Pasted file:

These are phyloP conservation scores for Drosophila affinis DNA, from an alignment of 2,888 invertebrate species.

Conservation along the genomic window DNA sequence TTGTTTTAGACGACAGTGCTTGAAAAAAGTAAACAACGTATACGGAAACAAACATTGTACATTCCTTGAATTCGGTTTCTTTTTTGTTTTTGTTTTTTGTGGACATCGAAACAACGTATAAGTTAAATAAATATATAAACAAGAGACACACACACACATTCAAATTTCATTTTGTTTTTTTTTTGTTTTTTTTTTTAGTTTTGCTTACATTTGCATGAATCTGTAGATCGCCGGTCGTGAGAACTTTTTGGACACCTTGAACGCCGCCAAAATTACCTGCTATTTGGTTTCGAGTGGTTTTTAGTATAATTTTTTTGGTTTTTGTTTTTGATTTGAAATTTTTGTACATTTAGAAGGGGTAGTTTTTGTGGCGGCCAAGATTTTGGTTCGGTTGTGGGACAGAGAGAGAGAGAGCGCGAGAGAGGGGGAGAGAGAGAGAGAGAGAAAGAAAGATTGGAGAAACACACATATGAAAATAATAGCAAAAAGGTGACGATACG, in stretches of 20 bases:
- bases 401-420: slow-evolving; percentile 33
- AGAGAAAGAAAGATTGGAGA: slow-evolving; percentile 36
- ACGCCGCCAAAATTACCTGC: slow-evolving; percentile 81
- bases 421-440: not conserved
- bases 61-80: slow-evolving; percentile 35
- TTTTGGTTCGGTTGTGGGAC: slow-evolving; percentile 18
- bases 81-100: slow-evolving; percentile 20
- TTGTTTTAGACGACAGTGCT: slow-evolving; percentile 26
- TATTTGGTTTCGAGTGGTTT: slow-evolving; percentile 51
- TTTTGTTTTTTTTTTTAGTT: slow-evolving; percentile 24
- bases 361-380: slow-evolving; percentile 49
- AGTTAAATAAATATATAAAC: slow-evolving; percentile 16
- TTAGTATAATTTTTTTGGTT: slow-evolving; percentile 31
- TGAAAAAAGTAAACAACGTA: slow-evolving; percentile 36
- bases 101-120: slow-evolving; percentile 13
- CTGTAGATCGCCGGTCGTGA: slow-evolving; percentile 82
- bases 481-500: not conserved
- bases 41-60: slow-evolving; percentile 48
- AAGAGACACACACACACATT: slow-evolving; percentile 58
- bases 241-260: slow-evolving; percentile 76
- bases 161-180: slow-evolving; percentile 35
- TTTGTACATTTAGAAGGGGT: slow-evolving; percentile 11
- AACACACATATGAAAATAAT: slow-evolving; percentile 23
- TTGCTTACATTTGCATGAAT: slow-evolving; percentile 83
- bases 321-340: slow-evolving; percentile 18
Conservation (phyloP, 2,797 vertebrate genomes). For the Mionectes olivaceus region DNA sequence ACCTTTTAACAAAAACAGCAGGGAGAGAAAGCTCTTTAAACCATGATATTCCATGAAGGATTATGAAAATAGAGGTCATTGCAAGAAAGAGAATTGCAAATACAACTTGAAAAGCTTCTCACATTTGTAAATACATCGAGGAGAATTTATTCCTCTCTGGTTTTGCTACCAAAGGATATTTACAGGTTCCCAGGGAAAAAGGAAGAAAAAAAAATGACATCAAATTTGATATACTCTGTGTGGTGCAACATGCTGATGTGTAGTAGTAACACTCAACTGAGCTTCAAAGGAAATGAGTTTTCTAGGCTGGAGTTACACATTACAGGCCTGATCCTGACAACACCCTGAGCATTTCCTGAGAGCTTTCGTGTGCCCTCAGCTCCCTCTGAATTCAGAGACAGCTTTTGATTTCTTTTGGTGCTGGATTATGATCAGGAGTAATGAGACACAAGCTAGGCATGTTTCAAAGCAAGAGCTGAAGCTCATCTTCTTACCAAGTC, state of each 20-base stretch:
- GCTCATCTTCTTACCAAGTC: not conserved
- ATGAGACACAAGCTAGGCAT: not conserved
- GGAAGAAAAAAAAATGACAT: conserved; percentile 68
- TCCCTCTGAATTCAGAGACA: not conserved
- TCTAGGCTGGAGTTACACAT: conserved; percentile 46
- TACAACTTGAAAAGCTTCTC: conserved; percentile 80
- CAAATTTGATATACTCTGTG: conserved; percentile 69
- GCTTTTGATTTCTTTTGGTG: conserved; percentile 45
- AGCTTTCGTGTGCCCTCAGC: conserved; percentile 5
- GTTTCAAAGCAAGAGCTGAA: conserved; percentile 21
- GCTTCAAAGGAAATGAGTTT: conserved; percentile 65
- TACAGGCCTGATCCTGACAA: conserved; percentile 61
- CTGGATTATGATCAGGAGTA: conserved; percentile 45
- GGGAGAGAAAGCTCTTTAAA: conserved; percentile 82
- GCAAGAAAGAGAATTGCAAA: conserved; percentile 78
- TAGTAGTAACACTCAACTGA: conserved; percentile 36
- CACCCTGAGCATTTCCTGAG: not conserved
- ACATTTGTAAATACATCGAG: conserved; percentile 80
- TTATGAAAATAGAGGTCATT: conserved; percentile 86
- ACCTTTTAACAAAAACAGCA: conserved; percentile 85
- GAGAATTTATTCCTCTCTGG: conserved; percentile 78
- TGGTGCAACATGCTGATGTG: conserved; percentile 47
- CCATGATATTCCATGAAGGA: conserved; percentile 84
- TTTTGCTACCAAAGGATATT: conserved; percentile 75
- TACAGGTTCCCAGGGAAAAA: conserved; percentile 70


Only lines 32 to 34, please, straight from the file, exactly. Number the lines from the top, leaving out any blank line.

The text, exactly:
- TCCCTCTGAATTCAGAGACA: not conserved
- TCTAGGCTGGAGTTACACAT: conserved; percentile 46
- TACAACTTGAAAAGCTTCTC: conserved; percentile 80